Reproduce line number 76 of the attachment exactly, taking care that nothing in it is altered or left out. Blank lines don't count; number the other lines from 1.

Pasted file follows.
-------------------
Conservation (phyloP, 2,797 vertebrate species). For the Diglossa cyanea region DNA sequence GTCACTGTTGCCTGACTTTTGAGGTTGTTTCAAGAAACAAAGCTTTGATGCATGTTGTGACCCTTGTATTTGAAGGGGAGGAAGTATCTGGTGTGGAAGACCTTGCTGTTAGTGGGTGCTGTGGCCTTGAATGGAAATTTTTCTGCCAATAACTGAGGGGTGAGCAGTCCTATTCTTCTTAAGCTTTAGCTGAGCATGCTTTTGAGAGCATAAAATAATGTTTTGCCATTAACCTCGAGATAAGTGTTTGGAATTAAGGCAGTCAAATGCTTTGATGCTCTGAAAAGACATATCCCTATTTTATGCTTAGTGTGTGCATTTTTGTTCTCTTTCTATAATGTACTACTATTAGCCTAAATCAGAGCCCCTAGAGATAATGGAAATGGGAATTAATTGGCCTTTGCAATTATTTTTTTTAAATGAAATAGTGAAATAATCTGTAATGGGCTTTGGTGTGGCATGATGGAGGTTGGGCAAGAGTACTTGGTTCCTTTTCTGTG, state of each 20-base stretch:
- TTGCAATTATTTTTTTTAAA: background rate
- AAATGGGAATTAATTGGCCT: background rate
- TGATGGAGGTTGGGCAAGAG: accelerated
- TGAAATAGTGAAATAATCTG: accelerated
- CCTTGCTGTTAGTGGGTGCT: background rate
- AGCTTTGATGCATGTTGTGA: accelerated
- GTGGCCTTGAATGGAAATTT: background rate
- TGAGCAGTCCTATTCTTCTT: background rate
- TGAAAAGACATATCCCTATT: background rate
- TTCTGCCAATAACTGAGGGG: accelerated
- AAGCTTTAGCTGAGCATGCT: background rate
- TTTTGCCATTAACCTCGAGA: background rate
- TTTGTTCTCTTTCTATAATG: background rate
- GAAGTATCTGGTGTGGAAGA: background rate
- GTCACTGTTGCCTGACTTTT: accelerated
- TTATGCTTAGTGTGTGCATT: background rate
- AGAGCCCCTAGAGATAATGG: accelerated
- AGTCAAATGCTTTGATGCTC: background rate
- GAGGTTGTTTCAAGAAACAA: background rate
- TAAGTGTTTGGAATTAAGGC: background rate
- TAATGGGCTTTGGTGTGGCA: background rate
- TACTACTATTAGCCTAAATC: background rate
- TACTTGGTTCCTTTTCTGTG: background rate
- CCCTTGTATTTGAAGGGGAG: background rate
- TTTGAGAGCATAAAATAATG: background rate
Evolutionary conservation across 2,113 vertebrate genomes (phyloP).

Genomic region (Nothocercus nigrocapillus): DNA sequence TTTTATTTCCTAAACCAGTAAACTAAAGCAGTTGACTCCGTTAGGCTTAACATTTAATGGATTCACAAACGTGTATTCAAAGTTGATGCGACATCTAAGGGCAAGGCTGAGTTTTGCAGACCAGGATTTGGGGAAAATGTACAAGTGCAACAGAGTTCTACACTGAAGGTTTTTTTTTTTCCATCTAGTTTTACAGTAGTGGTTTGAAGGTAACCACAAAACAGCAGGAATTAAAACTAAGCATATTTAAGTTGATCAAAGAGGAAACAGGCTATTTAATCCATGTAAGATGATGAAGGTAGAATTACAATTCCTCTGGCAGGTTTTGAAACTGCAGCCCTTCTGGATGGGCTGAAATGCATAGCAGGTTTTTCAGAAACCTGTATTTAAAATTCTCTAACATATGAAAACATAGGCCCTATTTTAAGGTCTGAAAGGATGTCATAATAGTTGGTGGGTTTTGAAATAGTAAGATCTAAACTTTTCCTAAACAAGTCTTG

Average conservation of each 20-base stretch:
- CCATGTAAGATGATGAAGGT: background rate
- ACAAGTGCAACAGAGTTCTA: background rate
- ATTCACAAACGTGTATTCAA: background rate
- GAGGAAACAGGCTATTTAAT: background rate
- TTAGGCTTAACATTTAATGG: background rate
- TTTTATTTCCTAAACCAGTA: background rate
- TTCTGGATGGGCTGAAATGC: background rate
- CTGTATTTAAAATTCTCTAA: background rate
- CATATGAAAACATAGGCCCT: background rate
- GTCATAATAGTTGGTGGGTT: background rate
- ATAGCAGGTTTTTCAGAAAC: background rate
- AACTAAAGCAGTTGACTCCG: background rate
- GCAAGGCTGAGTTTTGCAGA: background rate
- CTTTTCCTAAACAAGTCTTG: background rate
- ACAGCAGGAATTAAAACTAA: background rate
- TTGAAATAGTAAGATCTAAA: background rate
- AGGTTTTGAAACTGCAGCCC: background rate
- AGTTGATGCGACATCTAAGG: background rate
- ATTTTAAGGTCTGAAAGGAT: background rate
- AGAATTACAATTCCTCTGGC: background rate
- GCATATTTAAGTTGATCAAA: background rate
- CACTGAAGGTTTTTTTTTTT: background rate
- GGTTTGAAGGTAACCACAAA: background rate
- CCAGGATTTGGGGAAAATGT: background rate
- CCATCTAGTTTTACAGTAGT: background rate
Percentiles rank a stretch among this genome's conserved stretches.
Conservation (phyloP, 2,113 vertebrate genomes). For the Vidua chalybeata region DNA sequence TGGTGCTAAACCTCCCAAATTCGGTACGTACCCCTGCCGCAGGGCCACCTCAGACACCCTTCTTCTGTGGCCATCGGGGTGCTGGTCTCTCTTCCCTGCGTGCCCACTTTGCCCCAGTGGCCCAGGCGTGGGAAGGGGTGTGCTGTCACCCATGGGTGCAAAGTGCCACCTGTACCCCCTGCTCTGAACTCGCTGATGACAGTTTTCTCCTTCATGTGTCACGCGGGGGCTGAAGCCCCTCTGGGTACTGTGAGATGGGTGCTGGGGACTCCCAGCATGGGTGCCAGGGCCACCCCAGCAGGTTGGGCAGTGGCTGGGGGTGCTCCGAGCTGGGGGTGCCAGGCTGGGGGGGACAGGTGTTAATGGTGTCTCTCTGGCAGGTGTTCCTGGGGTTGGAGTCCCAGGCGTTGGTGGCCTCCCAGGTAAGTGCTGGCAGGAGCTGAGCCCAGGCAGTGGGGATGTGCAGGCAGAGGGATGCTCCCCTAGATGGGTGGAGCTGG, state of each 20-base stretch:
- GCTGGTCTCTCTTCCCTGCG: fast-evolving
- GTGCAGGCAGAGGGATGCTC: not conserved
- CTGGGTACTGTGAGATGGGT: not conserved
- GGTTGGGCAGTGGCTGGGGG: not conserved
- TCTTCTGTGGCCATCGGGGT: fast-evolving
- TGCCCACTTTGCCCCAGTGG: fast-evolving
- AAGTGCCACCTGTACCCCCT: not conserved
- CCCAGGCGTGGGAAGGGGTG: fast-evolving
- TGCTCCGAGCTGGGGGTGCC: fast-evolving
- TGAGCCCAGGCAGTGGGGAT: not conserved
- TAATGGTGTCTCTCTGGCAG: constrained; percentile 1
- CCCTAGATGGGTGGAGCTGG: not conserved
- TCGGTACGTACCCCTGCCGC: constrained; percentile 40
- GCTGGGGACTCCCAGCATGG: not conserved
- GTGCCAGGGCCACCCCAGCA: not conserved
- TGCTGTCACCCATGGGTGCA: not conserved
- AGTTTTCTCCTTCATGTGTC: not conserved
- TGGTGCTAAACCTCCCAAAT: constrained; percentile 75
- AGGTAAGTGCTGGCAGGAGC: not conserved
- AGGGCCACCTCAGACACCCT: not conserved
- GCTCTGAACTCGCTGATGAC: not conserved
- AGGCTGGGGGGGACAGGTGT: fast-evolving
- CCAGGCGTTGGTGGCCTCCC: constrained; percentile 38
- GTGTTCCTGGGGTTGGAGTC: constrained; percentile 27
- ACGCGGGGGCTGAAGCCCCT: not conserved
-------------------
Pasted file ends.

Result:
- AGGGCCACCTCAGACACCCT: not conserved